An Active Living Research brief titled "Active Transportation: Making the Link from Transportation to Physical Activity and Obesity" illustrates how infrastructure investments and transportation programs can help children and adults become more physically active. Active Living Research is an RWJF program with a goal of supporting and sharing research on environmental and policy strategies that promote daily physical activity for U.S. children and families. 

One of the brief's key findings is that Safe Routes to School programs and traffic control in neighborhoods and near schools can increase physical activity among children, adolescents, and adults. The brief states federal, state, and local policies and funding that support infrastructure investments can help promote physical activity among children and adults. 

Respondents to the health perception survey indicated schools (kindergarten through grade 12) should play "some role" in fighting obesity in Texas. Last year, the Institute of Medicine (IOM) released a report, sponsored by RWJF, titled Educating the Student Body: Taking Physical Activity and Physical Education to School, which concluded schools can and should play a major role in encouraging and providing opportunities for children and teens to be more active.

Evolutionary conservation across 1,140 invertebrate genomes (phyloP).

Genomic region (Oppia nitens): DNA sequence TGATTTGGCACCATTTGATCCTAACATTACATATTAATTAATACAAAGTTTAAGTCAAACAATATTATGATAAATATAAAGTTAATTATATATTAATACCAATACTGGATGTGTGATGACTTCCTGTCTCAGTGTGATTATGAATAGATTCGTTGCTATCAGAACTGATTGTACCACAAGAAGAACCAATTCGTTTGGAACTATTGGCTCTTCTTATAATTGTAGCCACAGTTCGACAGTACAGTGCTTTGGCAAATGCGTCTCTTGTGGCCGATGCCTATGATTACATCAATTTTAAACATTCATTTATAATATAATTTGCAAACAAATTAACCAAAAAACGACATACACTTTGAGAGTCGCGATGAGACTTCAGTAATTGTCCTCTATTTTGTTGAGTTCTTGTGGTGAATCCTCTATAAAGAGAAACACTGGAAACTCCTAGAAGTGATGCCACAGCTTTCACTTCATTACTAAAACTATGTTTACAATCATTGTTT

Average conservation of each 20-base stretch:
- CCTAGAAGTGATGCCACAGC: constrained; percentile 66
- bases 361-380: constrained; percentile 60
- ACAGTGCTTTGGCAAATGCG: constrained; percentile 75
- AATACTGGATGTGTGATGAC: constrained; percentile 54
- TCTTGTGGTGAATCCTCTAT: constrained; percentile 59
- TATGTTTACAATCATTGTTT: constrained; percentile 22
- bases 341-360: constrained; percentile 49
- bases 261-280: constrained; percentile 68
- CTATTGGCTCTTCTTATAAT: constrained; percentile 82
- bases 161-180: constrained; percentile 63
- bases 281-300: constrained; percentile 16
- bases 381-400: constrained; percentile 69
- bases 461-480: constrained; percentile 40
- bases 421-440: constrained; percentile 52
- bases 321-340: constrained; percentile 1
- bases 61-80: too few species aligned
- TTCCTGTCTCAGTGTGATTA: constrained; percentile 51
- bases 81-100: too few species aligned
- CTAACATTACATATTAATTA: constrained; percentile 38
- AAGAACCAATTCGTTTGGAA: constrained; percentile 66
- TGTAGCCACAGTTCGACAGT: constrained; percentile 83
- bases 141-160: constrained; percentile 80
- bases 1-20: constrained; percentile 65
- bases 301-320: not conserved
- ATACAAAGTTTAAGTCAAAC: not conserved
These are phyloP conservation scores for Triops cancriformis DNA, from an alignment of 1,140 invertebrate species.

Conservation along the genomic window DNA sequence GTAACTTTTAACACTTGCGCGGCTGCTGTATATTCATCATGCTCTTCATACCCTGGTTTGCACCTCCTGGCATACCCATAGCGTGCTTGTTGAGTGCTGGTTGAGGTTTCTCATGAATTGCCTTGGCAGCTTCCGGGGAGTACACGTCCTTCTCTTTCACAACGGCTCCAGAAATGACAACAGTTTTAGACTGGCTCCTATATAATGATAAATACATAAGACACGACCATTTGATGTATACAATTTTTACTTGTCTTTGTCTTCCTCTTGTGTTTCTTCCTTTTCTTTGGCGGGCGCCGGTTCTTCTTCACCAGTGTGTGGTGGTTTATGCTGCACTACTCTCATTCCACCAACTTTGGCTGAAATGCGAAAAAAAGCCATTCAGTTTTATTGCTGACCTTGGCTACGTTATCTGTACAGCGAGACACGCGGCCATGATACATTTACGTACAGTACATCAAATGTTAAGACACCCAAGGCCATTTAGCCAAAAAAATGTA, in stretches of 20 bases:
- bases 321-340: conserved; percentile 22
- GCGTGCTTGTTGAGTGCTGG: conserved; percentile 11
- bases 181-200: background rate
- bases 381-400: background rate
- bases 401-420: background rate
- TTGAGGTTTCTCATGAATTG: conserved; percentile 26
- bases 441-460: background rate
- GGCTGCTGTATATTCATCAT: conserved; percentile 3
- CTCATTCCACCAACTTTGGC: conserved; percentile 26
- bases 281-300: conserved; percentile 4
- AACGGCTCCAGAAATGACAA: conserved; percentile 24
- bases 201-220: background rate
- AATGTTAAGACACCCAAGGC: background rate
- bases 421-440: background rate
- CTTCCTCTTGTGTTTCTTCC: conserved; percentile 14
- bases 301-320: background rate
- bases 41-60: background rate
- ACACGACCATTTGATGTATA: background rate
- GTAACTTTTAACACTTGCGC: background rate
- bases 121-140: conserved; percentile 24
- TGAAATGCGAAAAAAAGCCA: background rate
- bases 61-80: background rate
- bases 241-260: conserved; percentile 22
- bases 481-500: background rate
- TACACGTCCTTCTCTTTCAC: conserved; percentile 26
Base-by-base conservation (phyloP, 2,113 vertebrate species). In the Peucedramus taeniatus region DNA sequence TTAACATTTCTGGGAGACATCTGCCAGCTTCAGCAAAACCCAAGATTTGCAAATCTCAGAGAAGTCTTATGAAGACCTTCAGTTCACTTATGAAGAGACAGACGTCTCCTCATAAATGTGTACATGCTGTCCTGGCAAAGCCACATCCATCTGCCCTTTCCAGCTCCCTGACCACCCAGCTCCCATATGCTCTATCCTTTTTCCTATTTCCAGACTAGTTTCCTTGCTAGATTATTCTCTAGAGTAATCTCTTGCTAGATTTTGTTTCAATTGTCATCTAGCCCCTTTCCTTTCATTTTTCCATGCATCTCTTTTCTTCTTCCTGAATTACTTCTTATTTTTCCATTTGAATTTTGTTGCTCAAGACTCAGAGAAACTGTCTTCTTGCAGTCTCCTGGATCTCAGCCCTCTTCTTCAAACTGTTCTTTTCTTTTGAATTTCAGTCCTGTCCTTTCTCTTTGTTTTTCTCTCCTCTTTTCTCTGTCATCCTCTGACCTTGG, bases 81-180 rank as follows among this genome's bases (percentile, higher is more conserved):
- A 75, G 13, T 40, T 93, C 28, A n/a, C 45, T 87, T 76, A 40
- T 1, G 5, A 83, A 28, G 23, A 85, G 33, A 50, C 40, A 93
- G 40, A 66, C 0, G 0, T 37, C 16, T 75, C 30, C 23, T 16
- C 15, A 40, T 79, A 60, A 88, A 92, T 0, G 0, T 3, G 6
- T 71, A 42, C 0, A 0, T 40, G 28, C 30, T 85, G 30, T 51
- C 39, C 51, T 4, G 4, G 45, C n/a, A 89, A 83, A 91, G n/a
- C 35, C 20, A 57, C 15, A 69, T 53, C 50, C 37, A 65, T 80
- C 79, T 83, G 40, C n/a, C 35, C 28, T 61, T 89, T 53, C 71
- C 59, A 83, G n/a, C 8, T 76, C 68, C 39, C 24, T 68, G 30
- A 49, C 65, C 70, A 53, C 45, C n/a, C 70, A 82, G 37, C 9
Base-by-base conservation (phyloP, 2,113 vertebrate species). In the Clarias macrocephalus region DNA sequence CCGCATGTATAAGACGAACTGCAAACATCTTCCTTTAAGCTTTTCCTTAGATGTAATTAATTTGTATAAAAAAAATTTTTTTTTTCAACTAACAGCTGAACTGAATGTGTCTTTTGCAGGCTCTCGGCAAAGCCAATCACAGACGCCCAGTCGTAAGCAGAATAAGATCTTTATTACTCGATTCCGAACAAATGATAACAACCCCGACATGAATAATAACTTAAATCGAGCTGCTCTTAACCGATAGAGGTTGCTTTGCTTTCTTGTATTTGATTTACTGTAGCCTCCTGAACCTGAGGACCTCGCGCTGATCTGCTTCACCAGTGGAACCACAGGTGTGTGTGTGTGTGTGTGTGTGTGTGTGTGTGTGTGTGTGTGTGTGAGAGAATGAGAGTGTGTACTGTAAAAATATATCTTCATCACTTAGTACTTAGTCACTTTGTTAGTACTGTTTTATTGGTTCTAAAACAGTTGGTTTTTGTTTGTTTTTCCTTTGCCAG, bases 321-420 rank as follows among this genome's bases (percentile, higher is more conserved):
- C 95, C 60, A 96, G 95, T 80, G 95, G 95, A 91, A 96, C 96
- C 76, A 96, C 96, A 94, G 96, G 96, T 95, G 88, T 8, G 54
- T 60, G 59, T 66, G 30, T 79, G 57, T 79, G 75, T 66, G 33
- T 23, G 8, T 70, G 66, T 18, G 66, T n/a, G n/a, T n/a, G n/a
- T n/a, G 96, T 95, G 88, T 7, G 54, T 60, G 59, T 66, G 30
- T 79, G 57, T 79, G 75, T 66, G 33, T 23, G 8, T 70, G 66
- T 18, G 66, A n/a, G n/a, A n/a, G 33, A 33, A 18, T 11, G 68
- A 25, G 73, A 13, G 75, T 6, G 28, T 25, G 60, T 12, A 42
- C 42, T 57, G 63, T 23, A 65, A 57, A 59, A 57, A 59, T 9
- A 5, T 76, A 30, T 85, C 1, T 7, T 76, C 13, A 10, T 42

Actions recommended by the IOM report include the following:   

  • School districts should provide high-quality physical education, equal to 150 minutes per week for elementary school students and 225 minutes per week for middle school and high school students.